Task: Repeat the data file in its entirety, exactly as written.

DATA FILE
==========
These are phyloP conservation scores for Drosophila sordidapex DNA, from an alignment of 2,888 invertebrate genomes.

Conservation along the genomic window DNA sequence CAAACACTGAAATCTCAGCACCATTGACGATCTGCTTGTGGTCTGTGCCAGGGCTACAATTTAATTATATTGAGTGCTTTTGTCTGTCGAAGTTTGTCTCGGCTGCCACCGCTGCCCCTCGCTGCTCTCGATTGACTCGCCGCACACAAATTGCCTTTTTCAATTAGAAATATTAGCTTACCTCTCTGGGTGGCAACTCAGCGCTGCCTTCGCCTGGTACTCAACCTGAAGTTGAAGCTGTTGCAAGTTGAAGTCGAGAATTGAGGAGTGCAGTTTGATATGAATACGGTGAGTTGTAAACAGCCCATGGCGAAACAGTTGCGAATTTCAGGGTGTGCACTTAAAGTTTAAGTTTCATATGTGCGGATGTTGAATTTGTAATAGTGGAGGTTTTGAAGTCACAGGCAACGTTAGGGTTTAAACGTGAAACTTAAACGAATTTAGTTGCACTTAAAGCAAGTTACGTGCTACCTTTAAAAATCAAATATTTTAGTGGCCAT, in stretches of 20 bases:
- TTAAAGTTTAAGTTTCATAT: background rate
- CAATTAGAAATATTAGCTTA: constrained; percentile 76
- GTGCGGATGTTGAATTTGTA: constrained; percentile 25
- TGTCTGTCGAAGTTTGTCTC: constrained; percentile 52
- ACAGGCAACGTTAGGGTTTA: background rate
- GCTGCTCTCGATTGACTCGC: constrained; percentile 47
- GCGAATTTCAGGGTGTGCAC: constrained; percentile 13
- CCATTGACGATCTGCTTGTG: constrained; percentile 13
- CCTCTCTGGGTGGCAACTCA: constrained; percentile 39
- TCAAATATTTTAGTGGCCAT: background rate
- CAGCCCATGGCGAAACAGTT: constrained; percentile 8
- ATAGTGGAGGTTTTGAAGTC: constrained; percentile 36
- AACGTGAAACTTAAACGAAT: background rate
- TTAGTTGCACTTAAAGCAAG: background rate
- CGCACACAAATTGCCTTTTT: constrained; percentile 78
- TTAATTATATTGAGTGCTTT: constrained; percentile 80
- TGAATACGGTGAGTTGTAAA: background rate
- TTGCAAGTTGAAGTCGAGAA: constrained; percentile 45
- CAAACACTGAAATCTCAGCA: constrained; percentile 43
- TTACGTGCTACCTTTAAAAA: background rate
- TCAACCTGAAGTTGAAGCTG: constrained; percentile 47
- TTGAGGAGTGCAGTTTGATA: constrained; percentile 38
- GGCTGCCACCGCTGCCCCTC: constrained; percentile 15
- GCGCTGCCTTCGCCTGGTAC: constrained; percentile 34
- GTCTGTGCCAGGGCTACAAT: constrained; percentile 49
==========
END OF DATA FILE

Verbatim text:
These are phyloP conservation scores for Drosophila sordidapex DNA, from an alignment of 2,888 invertebrate genomes.

Conservation along the genomic window DNA sequence CAAACACTGAAATCTCAGCACCATTGACGATCTGCTTGTGGTCTGTGCCAGGGCTACAATTTAATTATATTGAGTGCTTTTGTCTGTCGAAGTTTGTCTCGGCTGCCACCGCTGCCCCTCGCTGCTCTCGATTGACTCGCCGCACACAAATTGCCTTTTTCAATTAGAAATATTAGCTTACCTCTCTGGGTGGCAACTCAGCGCTGCCTTCGCCTGGTACTCAACCTGAAGTTGAAGCTGTTGCAAGTTGAAGTCGAGAATTGAGGAGTGCAGTTTGATATGAATACGGTGAGTTGTAAACAGCCCATGGCGAAACAGTTGCGAATTTCAGGGTGTGCACTTAAAGTTTAAGTTTCATATGTGCGGATGTTGAATTTGTAATAGTGGAGGTTTTGAAGTCACAGGCAACGTTAGGGTTTAAACGTGAAACTTAAACGAATTTAGTTGCACTTAAAGCAAGTTACGTGCTACCTTTAAAAATCAAATATTTTAGTGGCCAT, in stretches of 20 bases:
- TTAAAGTTTAAGTTTCATAT: background rate
- CAATTAGAAATATTAGCTTA: constrained; percentile 76
- GTGCGGATGTTGAATTTGTA: constrained; percentile 25
- TGTCTGTCGAAGTTTGTCTC: constrained; percentile 52
- ACAGGCAACGTTAGGGTTTA: background rate
- GCTGCTCTCGATTGACTCGC: constrained; percentile 47
- GCGAATTTCAGGGTGTGCAC: constrained; percentile 13
- CCATTGACGATCTGCTTGTG: constrained; percentile 13
- CCTCTCTGGGTGGCAACTCA: constrained; percentile 39
- TCAAATATTTTAGTGGCCAT: background rate
- CAGCCCATGGCGAAACAGTT: constrained; percentile 8
- ATAGTGGAGGTTTTGAAGTC: constrained; percentile 36
- AACGTGAAACTTAAACGAAT: background rate
- TTAGTTGCACTTAAAGCAAG: background rate
- CGCACACAAATTGCCTTTTT: constrained; percentile 78
- TTAATTATATTGAGTGCTTT: constrained; percentile 80
- TGAATACGGTGAGTTGTAAA: background rate
- TTGCAAGTTGAAGTCGAGAA: constrained; percentile 45
- CAAACACTGAAATCTCAGCA: constrained; percentile 43
- TTACGTGCTACCTTTAAAAA: background rate
- TCAACCTGAAGTTGAAGCTG: constrained; percentile 47
- TTGAGGAGTGCAGTTTGATA: constrained; percentile 38
- GGCTGCCACCGCTGCCCCTC: constrained; percentile 15
- GCGCTGCCTTCGCCTGGTAC: constrained; percentile 34
- GTCTGTGCCAGGGCTACAAT: constrained; percentile 49